Vito grew up in it. His tag was VORTEX and now he’s GRIME. He’s changing the letters around. I’m blessed to have this kid, man. He grew up seeing daddy’s art. There’s no stigma attached to it for him growing up. He understands the stigma now because I showed him and he understands what’s legal and what’s not. Everything like that. He loves it. I remember on that desk right there, he would come in and be like, “What are you doing, Dad?” I’m like, “You want to draw?” He was like, “Yeah.” So I’d set him up with a table. And he would draw. And then he would be like, “Dad, put on some tunes.” And I would put my music on. Pink Floyd, Allman Brothers, heavy metal. Anything. So he’s starting to learn about that, and about this. He was a little, little boy. Now what does he do? I left him here to sleep over one time. When I came home, he’s right here drawing, listening to music. It’s no greater feeling than to show him this is beautiful because all you really need is a piece of paper and a pencil. You could be in a square room. When you’re in prison, it’s a big thing when they give you paper and a pencil. It can save you.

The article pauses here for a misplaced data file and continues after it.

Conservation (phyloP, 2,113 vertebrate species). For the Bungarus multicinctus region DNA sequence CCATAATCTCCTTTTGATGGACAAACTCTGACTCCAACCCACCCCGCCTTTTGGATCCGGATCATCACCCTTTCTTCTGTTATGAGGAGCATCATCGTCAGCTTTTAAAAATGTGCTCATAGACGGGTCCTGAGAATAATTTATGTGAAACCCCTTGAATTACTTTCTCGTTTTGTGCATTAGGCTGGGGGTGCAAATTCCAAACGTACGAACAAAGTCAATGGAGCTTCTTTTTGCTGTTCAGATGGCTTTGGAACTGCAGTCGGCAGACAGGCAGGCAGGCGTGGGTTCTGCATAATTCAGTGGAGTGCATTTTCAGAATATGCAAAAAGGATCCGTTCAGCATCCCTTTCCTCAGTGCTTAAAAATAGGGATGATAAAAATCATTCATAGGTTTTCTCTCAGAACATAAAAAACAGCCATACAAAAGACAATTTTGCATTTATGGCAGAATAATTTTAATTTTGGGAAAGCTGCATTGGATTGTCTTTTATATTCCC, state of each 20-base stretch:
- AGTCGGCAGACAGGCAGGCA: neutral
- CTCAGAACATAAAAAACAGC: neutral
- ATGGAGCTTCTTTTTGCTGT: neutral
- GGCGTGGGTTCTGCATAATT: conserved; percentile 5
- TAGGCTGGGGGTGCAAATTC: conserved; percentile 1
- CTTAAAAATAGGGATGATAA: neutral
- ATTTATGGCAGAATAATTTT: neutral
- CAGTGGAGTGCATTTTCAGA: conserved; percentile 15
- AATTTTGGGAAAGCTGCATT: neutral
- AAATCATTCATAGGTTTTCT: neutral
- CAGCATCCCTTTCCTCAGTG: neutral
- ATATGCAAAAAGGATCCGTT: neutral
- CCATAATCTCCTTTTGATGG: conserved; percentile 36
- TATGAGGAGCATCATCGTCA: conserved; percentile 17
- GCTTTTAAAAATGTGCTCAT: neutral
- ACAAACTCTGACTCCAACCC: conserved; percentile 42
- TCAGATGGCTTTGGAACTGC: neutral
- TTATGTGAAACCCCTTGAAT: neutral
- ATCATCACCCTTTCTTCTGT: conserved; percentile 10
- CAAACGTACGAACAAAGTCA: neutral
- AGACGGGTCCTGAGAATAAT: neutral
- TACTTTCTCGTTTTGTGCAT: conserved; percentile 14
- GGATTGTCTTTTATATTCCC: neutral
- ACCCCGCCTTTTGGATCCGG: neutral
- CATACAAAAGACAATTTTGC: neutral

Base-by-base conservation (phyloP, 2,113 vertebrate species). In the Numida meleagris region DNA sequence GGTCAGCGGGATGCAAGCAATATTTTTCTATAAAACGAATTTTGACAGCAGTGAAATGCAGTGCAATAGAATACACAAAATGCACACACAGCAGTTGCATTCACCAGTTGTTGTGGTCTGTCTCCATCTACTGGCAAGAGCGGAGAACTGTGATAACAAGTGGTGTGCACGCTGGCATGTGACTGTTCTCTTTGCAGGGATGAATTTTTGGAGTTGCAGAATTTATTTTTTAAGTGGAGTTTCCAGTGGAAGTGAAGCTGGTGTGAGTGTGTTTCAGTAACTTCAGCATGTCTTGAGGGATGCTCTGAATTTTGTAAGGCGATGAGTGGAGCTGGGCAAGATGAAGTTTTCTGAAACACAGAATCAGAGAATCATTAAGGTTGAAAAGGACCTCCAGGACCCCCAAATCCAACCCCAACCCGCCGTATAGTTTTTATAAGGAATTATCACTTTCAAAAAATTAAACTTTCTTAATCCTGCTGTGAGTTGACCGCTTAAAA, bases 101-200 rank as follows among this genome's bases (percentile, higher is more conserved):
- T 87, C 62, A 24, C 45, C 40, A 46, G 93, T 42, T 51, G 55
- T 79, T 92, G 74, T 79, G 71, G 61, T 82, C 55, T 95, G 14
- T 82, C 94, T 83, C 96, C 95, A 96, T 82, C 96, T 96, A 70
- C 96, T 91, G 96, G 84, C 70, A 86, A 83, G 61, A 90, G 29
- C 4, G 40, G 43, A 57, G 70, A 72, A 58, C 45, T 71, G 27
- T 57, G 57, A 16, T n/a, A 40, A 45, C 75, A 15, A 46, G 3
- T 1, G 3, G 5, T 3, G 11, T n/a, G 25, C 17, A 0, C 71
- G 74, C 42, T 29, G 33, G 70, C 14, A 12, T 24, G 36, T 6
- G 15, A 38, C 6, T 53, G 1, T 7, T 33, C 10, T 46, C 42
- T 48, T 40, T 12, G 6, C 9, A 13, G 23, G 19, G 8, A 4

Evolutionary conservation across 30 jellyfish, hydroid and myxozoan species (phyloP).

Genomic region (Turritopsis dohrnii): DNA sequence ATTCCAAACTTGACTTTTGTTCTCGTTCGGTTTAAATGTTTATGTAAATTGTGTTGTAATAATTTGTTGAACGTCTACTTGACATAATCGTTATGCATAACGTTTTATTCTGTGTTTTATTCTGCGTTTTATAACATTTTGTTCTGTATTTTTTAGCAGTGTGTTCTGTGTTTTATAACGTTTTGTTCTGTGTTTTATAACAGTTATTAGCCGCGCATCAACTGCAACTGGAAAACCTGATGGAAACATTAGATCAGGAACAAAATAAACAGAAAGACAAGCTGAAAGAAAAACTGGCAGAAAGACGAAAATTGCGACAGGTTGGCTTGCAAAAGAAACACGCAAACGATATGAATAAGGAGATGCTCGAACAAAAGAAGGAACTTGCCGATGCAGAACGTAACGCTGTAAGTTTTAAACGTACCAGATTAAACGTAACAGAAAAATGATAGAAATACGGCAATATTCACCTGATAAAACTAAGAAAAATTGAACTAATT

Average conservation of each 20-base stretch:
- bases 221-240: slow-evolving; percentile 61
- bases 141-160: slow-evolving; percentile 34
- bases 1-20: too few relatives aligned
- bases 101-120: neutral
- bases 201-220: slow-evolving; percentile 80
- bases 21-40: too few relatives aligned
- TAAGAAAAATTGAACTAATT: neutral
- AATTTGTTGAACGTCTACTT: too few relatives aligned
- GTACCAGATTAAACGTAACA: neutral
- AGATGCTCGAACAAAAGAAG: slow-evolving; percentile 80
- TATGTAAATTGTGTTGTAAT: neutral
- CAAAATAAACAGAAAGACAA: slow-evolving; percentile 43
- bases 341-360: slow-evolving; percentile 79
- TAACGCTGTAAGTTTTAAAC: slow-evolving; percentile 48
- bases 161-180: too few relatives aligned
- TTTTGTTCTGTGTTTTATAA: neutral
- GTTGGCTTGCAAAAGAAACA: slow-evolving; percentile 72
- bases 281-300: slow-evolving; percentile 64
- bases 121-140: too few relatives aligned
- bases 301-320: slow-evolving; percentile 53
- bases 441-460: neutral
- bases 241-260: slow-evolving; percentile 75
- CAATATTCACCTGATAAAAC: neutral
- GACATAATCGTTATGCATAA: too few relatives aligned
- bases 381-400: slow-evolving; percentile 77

And it saved you in a certain sense?
Look, this neighborhood was a great, great neighborhood to grow up in. I would not trade it for anything, but it had things flying through it. Waves that took people under. I remember just saying, “I cannot go past that line. I got too much that I want to do.” I know a lot of people that just went, “Line? What line?” Or they’re incarcerated now or something like that. Art and music basically provided me with an outlet to escape the inner city problems that I think are allowed to exist. I still feel like, I’m still that guy that started doing what I was doing when I was a kid. I learned more about it, and I’m a little bit more articulate in how I want to present it and all that.